The lights were out. The wind was howling. And New Yorkers held each other tight. Now, the city is expecting a summer of special deliveries
- Last Updated: 11:40 PM, February 28, 2013
- Posted: 10:44 PM, February 27, 2013
Jennifer Adamo and her boyfriend decided to ride out Superstorm Sandy together in her Staten Island apartment. For two scary days, they remained inside, only leaving once to see how bad things were getting outside. When they saw all of the downed trees and power lines, they quickly retreated back into the cold, dark apartment.
Without power, there was no TV or Internet to keep them entertained. So while they waited out the storm, they cuddled up and entertained themselves.
Six weeks later, as Staten Island was still reeling from the storm’s destruction, she discovered she was pregnant. At her annual gynecological visit, her doctor broke the shocking news, and Adamo began counting backward and quickly realized she had become pregnant during Sandy.
“Even though this baby is a surprise, it was such a great thing for our families after the devastation of the storm,” says Adamo, a 28-year-old account executive at a nonprofit.
She’s not the only one who discovered a silver lining. Adamo’s firstborn, a baby girl, will be part of what doctors in the area are predicting will be a Superstorm Sandy baby boom this summer.
In the past couple of weeks, one practice has seen more than a 30 percent increase in women coming in to schedule births for late July and early August.
“We started noticing a couple of weeks ago that we were getting really busy with phone calls and lab results and charts. We were like, what is going on here?” says Linda Roberts, a nurse manager at an OB/GYN office in Westchester.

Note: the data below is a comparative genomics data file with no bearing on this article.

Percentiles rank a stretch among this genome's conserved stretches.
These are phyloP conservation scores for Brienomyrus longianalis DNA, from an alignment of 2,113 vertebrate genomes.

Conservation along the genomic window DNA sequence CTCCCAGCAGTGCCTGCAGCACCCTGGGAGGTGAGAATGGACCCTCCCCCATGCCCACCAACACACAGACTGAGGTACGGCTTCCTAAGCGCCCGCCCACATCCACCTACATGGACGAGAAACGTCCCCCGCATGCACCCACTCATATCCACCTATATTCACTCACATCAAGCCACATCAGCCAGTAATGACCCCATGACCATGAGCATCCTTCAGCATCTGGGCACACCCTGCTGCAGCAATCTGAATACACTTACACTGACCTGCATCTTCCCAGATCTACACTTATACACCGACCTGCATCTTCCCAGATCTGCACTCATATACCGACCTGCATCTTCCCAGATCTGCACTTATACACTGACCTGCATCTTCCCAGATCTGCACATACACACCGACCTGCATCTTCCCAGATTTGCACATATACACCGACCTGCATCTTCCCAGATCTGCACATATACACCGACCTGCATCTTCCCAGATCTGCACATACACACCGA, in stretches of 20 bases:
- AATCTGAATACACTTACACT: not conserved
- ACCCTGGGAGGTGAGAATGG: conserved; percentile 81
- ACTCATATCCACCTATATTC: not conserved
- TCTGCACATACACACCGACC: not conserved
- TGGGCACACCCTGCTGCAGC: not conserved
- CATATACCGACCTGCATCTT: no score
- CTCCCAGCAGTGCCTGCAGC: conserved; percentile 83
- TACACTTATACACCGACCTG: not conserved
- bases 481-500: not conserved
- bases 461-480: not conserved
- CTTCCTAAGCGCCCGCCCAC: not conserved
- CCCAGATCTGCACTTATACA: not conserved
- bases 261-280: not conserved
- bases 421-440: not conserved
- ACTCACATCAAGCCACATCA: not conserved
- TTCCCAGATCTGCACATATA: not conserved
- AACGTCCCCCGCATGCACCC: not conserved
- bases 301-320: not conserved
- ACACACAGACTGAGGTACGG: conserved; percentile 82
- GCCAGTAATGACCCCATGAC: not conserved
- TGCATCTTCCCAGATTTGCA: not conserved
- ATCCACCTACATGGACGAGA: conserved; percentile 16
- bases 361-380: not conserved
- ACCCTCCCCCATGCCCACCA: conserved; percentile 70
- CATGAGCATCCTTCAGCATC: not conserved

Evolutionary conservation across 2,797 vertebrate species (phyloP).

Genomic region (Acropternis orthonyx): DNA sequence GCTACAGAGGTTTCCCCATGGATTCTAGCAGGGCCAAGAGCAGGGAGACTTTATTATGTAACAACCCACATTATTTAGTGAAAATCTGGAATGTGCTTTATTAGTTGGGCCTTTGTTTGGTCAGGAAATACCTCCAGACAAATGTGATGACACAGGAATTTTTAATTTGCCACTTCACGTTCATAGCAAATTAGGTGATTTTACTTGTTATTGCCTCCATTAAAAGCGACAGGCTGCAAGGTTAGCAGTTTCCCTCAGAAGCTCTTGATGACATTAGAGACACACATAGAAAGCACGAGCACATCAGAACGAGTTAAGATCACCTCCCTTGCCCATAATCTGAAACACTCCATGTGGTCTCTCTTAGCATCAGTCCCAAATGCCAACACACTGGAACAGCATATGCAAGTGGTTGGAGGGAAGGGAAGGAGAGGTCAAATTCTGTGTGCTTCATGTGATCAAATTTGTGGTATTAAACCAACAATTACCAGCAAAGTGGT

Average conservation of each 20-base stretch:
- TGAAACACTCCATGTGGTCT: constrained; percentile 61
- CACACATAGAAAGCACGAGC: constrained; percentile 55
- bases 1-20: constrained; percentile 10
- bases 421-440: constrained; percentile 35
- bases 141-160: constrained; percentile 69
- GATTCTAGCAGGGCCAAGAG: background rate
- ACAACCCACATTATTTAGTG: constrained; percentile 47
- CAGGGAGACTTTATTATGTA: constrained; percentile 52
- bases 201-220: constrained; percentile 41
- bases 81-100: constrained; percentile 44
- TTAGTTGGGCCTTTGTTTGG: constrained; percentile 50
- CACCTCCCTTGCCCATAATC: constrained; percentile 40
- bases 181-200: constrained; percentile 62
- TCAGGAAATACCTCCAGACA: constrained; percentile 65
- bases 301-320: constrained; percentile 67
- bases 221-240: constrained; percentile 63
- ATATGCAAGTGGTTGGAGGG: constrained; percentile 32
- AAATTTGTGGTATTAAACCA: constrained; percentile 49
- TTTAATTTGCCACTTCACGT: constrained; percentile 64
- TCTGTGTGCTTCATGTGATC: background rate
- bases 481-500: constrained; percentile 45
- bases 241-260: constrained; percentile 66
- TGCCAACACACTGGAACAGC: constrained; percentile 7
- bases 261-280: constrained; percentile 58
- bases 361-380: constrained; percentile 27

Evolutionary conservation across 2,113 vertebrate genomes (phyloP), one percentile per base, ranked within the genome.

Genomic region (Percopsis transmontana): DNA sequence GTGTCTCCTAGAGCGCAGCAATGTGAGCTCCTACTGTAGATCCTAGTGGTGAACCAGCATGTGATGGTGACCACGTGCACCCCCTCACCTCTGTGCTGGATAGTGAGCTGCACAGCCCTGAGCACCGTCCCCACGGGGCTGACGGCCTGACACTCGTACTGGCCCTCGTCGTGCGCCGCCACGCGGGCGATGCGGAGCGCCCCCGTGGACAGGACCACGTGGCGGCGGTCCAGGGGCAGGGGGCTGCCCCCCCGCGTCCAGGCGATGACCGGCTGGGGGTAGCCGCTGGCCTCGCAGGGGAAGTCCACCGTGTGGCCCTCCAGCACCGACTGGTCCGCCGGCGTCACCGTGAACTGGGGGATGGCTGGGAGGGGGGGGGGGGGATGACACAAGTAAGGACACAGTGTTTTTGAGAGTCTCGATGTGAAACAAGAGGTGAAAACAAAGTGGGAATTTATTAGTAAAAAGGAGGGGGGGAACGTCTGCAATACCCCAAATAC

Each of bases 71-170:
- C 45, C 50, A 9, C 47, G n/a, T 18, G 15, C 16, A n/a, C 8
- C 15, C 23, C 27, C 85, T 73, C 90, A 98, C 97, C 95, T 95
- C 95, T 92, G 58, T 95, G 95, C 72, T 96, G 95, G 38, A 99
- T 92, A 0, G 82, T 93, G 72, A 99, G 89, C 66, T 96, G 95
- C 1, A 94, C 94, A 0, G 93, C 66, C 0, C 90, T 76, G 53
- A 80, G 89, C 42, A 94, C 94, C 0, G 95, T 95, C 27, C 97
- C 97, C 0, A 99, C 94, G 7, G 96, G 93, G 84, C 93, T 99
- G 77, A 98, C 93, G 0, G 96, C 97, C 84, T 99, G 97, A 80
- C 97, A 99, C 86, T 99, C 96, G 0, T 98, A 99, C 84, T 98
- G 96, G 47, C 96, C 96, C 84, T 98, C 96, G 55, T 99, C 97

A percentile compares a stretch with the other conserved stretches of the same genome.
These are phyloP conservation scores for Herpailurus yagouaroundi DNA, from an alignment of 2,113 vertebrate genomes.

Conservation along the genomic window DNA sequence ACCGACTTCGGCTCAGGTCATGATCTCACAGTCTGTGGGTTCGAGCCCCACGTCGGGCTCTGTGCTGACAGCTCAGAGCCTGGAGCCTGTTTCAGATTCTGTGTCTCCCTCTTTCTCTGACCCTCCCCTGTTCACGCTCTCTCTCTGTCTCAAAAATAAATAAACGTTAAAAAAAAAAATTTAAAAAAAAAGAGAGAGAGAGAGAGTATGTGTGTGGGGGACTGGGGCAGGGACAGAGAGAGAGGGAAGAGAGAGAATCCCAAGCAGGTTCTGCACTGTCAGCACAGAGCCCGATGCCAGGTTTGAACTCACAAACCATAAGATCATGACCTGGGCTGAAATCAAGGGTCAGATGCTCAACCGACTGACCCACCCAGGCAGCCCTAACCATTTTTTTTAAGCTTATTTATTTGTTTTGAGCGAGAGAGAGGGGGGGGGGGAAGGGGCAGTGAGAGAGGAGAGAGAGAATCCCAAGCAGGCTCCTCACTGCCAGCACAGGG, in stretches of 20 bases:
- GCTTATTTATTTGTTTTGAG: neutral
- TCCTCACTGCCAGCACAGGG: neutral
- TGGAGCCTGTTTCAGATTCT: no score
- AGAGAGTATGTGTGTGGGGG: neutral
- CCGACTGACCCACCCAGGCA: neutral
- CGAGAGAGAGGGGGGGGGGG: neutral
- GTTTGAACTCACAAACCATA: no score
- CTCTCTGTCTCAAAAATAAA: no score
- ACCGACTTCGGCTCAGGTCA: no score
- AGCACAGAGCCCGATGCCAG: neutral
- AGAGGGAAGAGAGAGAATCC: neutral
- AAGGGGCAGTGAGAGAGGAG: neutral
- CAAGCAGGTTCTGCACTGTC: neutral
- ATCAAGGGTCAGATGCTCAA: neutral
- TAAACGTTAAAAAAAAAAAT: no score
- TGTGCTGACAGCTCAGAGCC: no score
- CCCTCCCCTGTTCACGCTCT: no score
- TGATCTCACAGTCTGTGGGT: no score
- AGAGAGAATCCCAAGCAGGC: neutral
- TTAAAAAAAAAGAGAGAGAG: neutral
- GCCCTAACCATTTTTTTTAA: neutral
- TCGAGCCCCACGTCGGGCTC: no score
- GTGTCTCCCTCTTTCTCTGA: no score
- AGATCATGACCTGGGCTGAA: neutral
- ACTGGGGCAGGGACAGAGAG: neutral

“And then all of a sudden, it dawned on me! This is right about the time when people would be coming in because they got pregnant during Hurricane Sandy.
“I looked at between July 15 and Aug. 15, which is when those people would be due, and sure enough, we have about a third more people delivering during that period than we usually have.”
The storm ripped through New York and New Jersey in late October, leaving many without power for weeks. Offices closed, trains and subways were shut down and gas supplies were limited.
“I got lucky. I only lost power, but some parts of Staten Island were destroyed,” says Adamo. “My boyfriend’s parents’ house on Staten Island had really significant damage.
“[The baby] has put a smile back on his parents’ faces for the first time in a long time. We’re all really happy.”
Dr. Jacques Moritz, director of the division of gynecology at St. Luke’s-Roosevelt Hospital, says that New York sees bumps in births after blizzards, storms and blackouts, and that the length of Sandy’s aftermath is significant.